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How to Play Five Classic Repetition Licks That Incorporate String Bends

How to Play Five Classic Repetition Licks That Incorporate String Bends

This month we look at five classic repetition licks that incorporate string bends.

These kinds of licks have been a key element of rock soloing since the mid Fifties, with pioneering players like Chuck Berry creating iconic licks that generations of guitarists have built upon since.  

By the late Sixties, these licks had become firmly ingrained in the hard rock vocabulary. Throughout the classic rock era of the Seventies, they raised the energy and intensity level in solos and provided a framework for improvisation.

Repetition bends have become the clichés that define the rock style and are still well used today across all subgenres, from blues-rock to modern metal. They form an important part of the authentic rock guitar sound and are a great foundation upon which to build.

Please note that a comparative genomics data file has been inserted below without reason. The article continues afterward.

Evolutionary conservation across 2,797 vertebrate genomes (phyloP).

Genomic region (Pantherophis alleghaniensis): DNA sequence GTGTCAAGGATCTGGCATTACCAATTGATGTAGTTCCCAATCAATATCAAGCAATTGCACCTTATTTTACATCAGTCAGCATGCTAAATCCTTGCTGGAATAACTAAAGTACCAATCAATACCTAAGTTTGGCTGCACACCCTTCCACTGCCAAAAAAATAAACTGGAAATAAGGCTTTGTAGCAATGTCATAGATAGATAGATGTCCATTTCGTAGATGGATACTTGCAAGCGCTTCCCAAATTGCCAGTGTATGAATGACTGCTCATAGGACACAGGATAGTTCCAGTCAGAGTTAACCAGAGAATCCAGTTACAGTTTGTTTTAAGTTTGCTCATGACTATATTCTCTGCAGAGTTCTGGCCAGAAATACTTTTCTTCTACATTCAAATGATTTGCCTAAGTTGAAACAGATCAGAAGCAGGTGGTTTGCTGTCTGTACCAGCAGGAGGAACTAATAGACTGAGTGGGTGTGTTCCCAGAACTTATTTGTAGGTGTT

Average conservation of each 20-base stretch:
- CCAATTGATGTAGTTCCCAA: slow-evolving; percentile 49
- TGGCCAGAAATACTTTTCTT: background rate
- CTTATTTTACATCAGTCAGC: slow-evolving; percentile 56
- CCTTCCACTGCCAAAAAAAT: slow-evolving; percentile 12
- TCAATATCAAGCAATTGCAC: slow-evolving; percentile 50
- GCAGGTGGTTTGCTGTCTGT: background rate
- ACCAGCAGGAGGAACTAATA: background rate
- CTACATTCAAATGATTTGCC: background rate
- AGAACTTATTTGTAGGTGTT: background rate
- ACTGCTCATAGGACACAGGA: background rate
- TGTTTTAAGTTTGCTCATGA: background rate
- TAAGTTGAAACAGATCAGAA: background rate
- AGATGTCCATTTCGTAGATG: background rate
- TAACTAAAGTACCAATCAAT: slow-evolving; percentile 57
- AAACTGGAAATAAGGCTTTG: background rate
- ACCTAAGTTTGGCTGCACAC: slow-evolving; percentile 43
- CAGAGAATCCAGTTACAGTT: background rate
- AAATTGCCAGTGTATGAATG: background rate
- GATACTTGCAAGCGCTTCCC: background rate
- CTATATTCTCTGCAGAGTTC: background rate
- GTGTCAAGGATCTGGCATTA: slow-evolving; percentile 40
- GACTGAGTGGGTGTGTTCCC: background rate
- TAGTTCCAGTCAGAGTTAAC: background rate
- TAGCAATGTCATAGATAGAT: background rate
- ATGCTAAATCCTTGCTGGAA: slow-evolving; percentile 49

Each of this month’s licks lives in the fifth-position “box pattern” of the A minor pentatonic scale (A C D E G). Try finishing each lick with vibrato, using faster, shallow vibrato for a bluesy sound, and slower, wider vibrato for a more modern rock/metal flavor.

For our first lick, angle your fret hand, pivoting from the index finger just above the knuckle and the thumb on the upper part of the neck. Support the ring-finger bends with the middle finger for added strength and control.

Similarly, for this next lick you’re using both the ring and middle fingers to bend the B string. Listen carefully to the intonation of each bend, comparing it to that of the unbent note that follows on the next higher string. Bend using the wrist, with a slight forearm rotation.

This lick uses another popular starting point, bending from the fourth scale degree (in this case, D) up to the fifth (E) on the G string. “Inside-the-strings” picking is employed here for maximum efficiency.

For this next lick, barre your index finger across the top two strings and mute the G string with the tip of that finger. Use your middle finger for the G string bend and the ring finger for the pull-offs.

Our final lick is a classic A minor “wall of notes” lick that incorporates a downstroke sweep across the B and high E strings for maximum efficiency. For this one, try bending with the ring finger and middle fingers together and pulling off with the pinkie. As an alternative, try using the middle finger to bend and the ring to pull off.

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